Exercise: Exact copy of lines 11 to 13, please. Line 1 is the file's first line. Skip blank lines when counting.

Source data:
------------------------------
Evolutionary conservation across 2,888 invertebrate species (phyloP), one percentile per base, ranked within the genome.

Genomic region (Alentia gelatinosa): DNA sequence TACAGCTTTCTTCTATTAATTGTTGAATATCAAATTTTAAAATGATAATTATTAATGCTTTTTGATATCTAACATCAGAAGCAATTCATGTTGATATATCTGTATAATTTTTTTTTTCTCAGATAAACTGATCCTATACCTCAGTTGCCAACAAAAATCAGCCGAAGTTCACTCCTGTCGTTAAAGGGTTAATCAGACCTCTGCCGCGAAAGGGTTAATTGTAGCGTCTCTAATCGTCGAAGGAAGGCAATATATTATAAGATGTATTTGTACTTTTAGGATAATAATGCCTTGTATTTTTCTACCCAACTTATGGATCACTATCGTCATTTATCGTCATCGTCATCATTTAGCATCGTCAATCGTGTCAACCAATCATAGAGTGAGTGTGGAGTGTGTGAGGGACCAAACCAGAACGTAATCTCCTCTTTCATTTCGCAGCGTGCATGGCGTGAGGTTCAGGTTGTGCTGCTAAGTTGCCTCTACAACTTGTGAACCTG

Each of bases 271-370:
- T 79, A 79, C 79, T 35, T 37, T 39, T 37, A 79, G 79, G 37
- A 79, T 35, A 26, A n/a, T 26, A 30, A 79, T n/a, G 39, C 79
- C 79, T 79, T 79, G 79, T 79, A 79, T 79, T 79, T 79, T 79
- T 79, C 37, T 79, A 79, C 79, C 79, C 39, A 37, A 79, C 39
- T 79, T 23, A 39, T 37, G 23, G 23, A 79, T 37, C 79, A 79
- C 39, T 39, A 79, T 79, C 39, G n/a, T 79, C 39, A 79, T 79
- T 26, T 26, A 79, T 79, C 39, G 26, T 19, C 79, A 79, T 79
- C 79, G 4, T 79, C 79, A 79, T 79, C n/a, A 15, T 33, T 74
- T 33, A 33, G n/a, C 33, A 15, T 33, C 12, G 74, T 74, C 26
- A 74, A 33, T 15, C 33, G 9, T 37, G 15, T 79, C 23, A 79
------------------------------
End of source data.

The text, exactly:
- C 79, G 4, T 79, C 79, A 79, T 79, C n/a, A 15, T 33, T 74
- T 33, A 33, G n/a, C 33, A 15, T 33, C 12, G 74, T 74, C 26
- A 74, A 33, T 15, C 33, G 9, T 37, G 15, T 79, C 23, A 79